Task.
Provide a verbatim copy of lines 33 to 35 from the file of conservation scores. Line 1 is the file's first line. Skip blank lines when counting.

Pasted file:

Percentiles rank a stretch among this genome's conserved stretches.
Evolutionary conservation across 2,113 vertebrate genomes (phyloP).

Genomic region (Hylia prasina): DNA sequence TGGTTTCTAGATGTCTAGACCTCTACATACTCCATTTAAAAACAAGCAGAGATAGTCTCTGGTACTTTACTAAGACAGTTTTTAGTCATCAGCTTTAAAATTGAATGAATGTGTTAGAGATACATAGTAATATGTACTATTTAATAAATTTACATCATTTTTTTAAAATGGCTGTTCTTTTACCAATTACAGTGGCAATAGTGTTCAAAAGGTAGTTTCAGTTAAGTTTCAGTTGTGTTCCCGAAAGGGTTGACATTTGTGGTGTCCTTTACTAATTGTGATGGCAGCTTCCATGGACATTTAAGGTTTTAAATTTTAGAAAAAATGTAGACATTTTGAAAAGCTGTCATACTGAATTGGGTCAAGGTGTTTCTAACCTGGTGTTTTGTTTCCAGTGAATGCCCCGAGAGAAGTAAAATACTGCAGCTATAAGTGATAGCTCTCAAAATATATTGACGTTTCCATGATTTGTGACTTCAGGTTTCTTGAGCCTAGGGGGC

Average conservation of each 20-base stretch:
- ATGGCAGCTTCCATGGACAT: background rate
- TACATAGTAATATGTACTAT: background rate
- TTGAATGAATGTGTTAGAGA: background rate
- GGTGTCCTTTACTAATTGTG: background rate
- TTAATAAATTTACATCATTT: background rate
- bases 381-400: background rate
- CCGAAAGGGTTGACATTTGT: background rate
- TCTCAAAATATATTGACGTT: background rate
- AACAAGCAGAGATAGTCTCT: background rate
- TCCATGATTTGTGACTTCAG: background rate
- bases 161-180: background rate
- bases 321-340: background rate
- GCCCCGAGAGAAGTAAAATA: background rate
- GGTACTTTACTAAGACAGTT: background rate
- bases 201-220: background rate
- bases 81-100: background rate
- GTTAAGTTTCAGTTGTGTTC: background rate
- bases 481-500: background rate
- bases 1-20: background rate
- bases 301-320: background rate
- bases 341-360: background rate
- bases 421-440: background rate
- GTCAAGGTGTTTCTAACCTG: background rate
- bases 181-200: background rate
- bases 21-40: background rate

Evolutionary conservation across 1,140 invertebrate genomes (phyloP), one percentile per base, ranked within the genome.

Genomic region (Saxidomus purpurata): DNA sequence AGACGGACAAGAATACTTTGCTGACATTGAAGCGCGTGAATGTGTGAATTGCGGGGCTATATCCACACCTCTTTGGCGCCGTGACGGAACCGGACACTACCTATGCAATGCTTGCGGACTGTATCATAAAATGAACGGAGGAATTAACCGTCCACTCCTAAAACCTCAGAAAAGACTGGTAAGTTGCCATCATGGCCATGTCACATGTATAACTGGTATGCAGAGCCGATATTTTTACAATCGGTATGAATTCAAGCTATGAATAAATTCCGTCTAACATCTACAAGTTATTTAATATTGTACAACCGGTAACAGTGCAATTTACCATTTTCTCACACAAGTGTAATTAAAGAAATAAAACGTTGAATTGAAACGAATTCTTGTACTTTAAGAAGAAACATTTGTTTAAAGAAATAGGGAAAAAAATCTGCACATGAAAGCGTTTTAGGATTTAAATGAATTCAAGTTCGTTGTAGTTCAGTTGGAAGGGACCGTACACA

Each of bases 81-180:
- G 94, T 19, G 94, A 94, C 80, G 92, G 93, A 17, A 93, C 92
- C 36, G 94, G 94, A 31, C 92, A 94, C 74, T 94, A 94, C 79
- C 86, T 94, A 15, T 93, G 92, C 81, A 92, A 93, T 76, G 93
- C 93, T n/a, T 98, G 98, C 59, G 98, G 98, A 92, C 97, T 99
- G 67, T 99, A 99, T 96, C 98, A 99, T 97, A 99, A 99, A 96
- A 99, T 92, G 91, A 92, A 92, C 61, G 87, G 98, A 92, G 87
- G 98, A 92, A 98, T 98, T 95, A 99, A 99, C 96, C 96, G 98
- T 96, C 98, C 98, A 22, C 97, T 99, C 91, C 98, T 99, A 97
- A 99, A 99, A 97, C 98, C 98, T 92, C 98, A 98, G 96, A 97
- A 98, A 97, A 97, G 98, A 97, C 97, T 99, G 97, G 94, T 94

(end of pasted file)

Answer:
- G 94, T 19, G 94, A 94, C 80, G 92, G 93, A 17, A 93, C 92
- C 36, G 94, G 94, A 31, C 92, A 94, C 74, T 94, A 94, C 79
- C 86, T 94, A 15, T 93, G 92, C 81, A 92, A 93, T 76, G 93